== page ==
“We were amazed how many students registered to vote when we asked them in person,” says Kim Castle, lead author of the study. “On-the-ground campaigns definitely still have their place.”

NORTHWESTERN (US)—College students make strategic choices about where to vote, most prefer absentee ballots, and are especially likely to vote absentee if their homes are in swing states, according to a new study.

The researchers found that students from swing states preferred home-state voting by an 8-to-1 ratio. Even students from non-swing states preferred to vote in their home state by a 2-to-1 ratio.

Most students chose absentee voting even though absentee voting is more complicated than local voting, contradicting the assumption that absentee voting diminishes the number of ballots students cast.

Two Northwestern University students, Kim Castle and Janice Levy, conducted the study under the direction of Michael Peshkin, professor of mechanical engineering in the McCormick School of Engineering and Applied Science. The in-person voter registration drive was held during fall 2008 on Northwestern’s Evanston campus.

“2008 was the first presidential election for most college students,” says Peshkin. “That’s often the moment when students emerge as political participants or political bystanders.”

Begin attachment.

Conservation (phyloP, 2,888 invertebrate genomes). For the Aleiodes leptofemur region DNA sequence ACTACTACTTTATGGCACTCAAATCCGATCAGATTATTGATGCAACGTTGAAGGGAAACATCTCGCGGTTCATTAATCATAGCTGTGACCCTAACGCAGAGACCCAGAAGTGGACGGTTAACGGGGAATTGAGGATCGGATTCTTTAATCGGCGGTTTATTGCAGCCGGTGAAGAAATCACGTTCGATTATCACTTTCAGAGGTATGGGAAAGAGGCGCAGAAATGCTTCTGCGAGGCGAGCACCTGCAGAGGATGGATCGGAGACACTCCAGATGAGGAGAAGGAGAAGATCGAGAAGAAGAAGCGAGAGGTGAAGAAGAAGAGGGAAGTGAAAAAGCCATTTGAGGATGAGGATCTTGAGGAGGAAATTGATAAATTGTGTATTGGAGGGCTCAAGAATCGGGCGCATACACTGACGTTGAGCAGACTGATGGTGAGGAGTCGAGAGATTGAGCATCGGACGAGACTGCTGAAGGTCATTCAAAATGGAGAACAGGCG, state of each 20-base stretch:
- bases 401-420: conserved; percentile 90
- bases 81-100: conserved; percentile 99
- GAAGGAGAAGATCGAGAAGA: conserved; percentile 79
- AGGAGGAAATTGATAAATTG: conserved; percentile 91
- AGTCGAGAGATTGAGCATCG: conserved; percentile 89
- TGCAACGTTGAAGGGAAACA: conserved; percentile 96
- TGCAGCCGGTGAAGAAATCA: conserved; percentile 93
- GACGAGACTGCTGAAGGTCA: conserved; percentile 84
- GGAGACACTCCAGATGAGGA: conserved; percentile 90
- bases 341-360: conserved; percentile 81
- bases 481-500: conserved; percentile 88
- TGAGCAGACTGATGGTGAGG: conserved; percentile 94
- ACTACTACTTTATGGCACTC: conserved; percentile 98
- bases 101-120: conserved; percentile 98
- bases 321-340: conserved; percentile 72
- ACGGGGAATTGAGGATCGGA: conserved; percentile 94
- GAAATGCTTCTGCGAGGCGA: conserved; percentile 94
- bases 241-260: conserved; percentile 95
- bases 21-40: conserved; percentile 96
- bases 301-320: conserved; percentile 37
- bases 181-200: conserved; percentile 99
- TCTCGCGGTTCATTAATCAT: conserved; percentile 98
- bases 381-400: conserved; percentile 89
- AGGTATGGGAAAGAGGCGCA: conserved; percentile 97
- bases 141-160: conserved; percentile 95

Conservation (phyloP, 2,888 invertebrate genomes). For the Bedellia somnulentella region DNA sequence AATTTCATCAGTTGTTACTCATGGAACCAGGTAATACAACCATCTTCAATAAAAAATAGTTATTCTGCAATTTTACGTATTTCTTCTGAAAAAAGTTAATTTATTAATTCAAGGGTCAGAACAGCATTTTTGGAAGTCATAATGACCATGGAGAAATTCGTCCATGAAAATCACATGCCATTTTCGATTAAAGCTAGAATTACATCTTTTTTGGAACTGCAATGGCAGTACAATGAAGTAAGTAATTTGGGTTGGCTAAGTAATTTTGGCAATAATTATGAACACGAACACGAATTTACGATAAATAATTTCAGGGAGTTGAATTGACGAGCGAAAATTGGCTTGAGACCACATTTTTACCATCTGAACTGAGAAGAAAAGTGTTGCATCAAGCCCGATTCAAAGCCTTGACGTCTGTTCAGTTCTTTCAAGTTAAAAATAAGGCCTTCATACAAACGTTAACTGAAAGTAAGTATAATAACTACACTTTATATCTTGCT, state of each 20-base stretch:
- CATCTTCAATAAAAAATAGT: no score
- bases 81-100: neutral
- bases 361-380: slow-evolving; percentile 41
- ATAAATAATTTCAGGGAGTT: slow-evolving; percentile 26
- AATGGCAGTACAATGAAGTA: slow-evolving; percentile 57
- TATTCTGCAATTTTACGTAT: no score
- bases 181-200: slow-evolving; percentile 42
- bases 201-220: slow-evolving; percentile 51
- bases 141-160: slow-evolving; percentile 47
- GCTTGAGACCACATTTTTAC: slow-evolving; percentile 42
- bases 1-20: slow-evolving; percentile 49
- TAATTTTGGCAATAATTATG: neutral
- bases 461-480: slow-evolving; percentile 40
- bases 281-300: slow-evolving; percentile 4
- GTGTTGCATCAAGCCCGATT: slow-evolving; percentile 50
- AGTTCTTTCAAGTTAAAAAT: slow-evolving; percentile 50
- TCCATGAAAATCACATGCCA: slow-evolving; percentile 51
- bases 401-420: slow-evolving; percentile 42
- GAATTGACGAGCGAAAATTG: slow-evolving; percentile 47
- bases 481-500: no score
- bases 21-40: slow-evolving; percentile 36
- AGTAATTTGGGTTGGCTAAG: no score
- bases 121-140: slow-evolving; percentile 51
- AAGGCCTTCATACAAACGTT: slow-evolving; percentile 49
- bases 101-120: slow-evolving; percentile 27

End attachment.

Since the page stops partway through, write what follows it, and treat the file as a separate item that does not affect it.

“We were amazed how many students registered to vote when we asked them in person,” says Castle, lead author of the study and an organizer of the voter drive last fall. “On-the-ground campaigns definitely still have their place.”

The study found high turnout rates for both students who voted locally and those who voted by absentee ballot. Seventy-nine percent of students who registered locally voted, and 84 percent of students who got an absentee ballot voted.

More than 1.7 million students attend out-of-state colleges. A 1972 Supreme Court decision, Dunn v. Blumstein, eliminated lengthy state residency requirements that prevented students from voting in their college state. Since then, students who are away at college are eligible to vote in either their home state or in their college state. The same applies to military personnel at out-of-state bases as well as “snowbirds” and others with more than one home.

The Northwestern study concludes that students can be diligent voters with high turnout, both by absentee ballot and in local voting, and that students who can vote in their home state or their college state in a presidential election are strongly influenced in that choice by how close the race is.

The study also suggests that even in the Internet era, in-person voter drives reach many students who would not otherwise vote, and that given the choice, students from swing states will maximize the impact of their votes by voting in their home states.

The findings were published Oct. 1 by the Center for Information and Research on Civic Learning and Engagement at Tufts University’s Tisch College.

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